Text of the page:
In 1636, a small militia regiment banded together to better defend colonists who arrived in North America. We know this as the founding of the first regiment of the National Guard, the oldest component of our country’s armed forces. Since the Revolutionary War, our nation has depended on our own local citizen-soldiers to combat challenges here at home and around the world. They’ve defended our nation in every war since America’s founding and have rushed to help communities affected by every natural disaster. From the revolutionary minutemen at Lexington and Concord to the mountains in Afghanistan, the National Guard has always stood ready to keep our country safe and our freedom intact.
I recently had the honor of attending a welcome home ceremony for 336 airmen of the 155th Air Refueling Wing and their families at the Air National Guard Base in Lincoln.
With nearly 1,000 total members, the 155th Air Refueling Wing is the largest Air National Guard unit in the State of Nebraska. In the skies, their job is to provide in-flight refueling for U.S. military aircraft, extending their range around the globe and ensuring our troops fulfill their mission. The Wing currently operates eight aircraft with an inventory based upon the KC-135R Stratotanker, a platform that provides vital refueling capabilities for our military.
On the ground, the group detects, identifies, recovers, and disposes of U.S. and foreign ordnance. This includes explosives handmade by criminals and terrorists and chemical, biological and nuclear weapons.
Without the Air National Guard, the Air Force could not accomplish sustained air combat operations and the 155th Air Refueling Wing stands out as a key member of the team.
The Wing has had a very productive year. They’ve had a presence in 12 countries supporting six different combatant commands, processed over 20,000 passengers and moved 430 tons of cargo. In an impressive feat, the Wing conducted 312 combat missions offloading over 4.5 million pounds of fuel over Afghan airspace.
Members of the 155th Air Refueling Wing also successfully carried out an unforeseen mission here at home this year.
During the catastrophic flooding that devastated many of our communities last spring, the Wing sprang into action and provided desperately needed assistance. They worked quickly with Offutt Air Force Base to relocate critical aircraft and minimize the damages from the floodwater. When some of our communities were surrounded by floodwaters, they delivered over 24 tons of sandbags and bottled water to Nebraskans in need. Their actions were a testament to their training, character and integrity.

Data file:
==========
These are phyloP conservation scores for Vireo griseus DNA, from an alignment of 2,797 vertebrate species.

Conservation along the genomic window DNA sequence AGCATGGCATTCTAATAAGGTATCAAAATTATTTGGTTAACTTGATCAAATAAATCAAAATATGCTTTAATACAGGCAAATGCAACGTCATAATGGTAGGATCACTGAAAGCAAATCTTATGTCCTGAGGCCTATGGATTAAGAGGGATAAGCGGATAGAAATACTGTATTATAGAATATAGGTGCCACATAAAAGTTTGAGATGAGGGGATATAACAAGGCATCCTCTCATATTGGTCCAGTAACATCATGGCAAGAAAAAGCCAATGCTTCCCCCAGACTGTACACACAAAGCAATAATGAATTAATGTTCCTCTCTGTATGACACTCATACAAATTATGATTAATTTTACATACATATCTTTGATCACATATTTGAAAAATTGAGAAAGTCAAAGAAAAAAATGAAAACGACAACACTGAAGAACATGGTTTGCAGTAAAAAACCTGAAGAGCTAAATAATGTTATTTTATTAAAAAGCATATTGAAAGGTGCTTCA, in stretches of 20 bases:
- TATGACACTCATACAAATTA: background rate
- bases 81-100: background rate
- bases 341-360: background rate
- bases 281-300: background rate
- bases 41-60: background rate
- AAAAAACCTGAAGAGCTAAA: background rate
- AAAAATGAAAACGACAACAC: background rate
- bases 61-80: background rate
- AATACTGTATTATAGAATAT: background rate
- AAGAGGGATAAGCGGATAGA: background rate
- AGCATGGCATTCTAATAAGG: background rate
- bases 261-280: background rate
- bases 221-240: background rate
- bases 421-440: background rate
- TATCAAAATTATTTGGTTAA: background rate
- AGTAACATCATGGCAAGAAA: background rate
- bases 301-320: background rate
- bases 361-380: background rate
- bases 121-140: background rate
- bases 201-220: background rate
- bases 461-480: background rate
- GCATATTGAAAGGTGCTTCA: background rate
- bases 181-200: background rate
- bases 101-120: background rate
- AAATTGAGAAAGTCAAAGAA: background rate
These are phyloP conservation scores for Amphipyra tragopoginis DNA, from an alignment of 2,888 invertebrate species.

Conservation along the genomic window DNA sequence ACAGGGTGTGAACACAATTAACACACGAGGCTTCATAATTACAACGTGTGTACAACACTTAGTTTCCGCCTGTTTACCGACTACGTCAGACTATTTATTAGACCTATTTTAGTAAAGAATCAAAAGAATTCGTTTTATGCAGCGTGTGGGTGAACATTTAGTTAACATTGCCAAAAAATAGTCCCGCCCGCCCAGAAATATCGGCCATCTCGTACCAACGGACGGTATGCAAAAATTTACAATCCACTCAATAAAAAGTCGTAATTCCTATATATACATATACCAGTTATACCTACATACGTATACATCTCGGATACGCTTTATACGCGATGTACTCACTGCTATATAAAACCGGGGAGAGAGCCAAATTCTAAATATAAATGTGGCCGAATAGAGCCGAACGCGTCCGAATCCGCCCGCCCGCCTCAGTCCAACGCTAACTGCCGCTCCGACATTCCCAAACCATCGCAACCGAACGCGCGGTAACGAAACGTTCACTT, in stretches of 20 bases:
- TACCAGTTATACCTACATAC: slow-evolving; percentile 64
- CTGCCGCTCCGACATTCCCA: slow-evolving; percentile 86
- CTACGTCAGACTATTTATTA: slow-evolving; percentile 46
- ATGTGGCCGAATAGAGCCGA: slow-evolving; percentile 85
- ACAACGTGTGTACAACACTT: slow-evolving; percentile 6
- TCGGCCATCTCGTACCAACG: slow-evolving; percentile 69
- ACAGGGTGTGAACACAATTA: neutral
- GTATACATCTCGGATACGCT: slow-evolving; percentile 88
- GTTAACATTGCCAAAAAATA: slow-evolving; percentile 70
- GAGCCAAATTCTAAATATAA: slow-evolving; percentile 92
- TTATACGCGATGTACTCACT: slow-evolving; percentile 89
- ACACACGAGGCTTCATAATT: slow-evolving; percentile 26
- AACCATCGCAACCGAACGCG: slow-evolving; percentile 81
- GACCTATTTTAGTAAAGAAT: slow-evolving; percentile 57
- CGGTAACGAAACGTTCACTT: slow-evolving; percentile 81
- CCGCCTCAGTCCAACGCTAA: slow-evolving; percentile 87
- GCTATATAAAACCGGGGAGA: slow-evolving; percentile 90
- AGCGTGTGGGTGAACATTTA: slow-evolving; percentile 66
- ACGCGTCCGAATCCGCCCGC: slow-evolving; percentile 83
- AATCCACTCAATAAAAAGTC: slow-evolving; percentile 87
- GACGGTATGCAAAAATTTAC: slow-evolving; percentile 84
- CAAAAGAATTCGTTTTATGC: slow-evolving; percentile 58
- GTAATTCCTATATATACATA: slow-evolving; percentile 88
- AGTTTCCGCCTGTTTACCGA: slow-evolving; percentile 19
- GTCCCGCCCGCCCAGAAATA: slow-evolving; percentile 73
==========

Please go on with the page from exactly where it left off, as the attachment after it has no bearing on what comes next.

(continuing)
At the ceremony, I was grateful for the opportunity to thank these brave men and women, and their families, for their service and sacrifice to our nation. I also wanted to reassure these servicemembers that as conflicts continue in Afghanistan and other parts of the world, I will be their advocate in the U.S. Senate. I will continue to work hard and use my position as a senior member of the Senate Armed Services Committee to make sure that they have the resources and support needed to fulfill their mission.
America maintains her freedom in part because of the 155th Air Refueling Wing and all members of the National Guard. Their efforts to continually uphold their motto of “Always ready, always there” are inspiring. I couldn’t be prouder of these men and women for all they do to protect our freedom. They are truly a force for community and country.
On a related note, I also want to recognize Nebraska Task Force One, a FEMA Search and Rescue team, that was deployed to Florida and Georgia ahead of Hurricane Dorian. The task force is a group of 16 first responders and volunteers – eight members of Lincoln Fire & Rescue, five members of the Omaha Fire Department, two civilian members and one member of the Council Bluffs Fire Department. I’m thankful for their lifesaving efforts as they assist those affected by these terrible storms.
Thank you for participating in the democratic process. I look forward to visiting with you again next week.